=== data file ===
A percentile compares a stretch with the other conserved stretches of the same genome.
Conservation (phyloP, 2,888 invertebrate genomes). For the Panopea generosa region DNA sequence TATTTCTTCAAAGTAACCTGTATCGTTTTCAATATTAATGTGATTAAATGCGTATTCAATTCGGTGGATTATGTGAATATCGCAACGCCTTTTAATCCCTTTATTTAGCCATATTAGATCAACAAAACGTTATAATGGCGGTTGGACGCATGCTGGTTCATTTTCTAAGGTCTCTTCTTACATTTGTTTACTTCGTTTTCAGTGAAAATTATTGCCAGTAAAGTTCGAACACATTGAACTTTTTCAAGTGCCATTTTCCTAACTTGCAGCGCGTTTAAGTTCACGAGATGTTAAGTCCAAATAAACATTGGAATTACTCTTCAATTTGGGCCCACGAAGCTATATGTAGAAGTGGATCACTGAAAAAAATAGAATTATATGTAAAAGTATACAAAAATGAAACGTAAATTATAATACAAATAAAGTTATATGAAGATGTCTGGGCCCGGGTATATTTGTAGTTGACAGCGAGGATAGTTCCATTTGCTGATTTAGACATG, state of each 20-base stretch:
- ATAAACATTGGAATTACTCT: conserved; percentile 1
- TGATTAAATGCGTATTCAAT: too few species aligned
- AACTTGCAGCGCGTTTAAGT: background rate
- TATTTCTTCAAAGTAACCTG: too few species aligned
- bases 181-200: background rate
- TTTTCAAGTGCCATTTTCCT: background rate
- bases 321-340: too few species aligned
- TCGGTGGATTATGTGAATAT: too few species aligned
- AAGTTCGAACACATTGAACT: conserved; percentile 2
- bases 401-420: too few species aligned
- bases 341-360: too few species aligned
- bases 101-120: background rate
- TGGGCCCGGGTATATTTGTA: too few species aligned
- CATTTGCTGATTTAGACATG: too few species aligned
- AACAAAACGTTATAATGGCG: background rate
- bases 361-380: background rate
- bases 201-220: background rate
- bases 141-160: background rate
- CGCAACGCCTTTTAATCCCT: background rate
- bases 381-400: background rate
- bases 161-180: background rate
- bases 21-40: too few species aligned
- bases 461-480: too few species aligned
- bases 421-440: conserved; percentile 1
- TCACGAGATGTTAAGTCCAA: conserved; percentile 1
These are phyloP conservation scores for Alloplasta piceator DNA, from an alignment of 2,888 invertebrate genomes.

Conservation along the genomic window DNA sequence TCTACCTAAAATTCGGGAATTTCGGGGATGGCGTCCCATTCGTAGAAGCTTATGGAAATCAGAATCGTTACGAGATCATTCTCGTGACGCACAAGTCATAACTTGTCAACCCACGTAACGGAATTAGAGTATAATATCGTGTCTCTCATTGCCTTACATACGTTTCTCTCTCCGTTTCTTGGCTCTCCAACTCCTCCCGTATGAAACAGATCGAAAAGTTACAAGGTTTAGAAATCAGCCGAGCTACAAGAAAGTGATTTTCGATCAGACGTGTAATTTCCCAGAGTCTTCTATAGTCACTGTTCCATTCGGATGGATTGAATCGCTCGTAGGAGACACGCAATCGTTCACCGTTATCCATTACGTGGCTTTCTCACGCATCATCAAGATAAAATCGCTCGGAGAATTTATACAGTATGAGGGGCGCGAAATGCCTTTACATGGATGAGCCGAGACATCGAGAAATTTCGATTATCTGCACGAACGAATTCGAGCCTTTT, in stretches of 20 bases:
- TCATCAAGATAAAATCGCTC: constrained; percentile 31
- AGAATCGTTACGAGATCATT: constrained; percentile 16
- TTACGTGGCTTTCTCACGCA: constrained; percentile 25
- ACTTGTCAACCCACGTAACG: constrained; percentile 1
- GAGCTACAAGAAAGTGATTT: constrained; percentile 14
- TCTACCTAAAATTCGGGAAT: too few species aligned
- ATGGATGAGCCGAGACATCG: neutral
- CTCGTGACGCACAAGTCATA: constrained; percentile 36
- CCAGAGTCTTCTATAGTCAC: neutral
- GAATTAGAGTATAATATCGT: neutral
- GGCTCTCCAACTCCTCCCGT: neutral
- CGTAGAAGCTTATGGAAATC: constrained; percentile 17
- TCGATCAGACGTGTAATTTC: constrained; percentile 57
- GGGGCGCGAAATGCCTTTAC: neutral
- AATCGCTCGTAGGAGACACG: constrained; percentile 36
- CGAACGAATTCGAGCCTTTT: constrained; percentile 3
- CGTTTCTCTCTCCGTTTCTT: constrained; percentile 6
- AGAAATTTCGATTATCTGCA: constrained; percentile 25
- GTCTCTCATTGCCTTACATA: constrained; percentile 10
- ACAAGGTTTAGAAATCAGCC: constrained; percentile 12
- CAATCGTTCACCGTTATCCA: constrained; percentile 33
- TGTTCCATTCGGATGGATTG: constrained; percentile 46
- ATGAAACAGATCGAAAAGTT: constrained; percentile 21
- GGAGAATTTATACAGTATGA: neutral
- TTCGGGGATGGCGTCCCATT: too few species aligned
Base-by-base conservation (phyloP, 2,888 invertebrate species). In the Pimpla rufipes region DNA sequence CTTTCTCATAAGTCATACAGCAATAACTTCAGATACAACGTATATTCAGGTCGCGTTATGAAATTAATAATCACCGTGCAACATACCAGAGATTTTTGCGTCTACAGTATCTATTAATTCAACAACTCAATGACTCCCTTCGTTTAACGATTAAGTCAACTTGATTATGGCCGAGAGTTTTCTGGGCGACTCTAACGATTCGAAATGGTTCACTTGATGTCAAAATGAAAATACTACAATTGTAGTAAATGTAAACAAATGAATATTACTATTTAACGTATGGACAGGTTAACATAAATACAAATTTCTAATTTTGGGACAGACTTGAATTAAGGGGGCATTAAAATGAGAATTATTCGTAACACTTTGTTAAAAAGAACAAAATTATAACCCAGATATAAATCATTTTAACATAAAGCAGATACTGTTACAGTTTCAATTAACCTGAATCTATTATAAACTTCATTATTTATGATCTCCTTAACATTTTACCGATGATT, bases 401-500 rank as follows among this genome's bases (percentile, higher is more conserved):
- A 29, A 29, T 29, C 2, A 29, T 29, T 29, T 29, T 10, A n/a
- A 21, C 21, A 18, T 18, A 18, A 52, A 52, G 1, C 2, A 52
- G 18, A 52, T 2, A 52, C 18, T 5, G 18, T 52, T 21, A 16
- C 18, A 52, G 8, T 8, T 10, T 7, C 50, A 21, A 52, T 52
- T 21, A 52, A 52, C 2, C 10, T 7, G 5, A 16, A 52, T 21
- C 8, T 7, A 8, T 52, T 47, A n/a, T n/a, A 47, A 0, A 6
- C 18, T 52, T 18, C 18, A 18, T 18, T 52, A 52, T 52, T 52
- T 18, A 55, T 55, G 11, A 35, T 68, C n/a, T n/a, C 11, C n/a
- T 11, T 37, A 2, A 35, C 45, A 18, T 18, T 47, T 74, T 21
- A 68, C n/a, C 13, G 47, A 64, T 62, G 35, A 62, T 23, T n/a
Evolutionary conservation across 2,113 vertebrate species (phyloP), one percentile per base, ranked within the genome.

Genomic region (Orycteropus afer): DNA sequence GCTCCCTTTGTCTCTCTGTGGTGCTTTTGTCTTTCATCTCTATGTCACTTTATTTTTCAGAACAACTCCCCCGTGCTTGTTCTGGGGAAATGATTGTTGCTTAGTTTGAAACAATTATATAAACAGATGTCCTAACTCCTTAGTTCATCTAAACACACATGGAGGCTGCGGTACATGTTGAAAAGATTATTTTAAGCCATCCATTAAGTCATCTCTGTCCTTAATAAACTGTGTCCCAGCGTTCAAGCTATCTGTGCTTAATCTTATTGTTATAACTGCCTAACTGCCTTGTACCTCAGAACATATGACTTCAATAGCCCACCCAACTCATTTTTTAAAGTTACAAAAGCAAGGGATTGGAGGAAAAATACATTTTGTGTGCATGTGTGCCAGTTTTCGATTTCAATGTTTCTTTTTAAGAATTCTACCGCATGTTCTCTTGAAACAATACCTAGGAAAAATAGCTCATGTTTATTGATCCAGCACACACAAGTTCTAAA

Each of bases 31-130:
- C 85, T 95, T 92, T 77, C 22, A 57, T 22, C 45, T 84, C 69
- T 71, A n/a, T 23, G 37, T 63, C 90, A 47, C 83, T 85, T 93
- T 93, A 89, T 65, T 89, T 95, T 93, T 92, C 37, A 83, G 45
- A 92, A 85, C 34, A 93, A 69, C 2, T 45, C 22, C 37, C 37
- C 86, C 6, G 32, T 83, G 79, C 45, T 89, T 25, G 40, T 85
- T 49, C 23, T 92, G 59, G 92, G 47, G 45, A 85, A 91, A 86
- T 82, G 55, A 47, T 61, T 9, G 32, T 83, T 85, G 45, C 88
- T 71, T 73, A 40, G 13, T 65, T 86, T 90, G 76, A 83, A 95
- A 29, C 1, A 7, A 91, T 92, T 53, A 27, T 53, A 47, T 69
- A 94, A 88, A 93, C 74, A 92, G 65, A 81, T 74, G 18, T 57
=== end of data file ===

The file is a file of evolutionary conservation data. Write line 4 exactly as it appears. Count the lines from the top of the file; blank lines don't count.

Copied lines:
- TGATTAAATGCGTATTCAAT: too few species aligned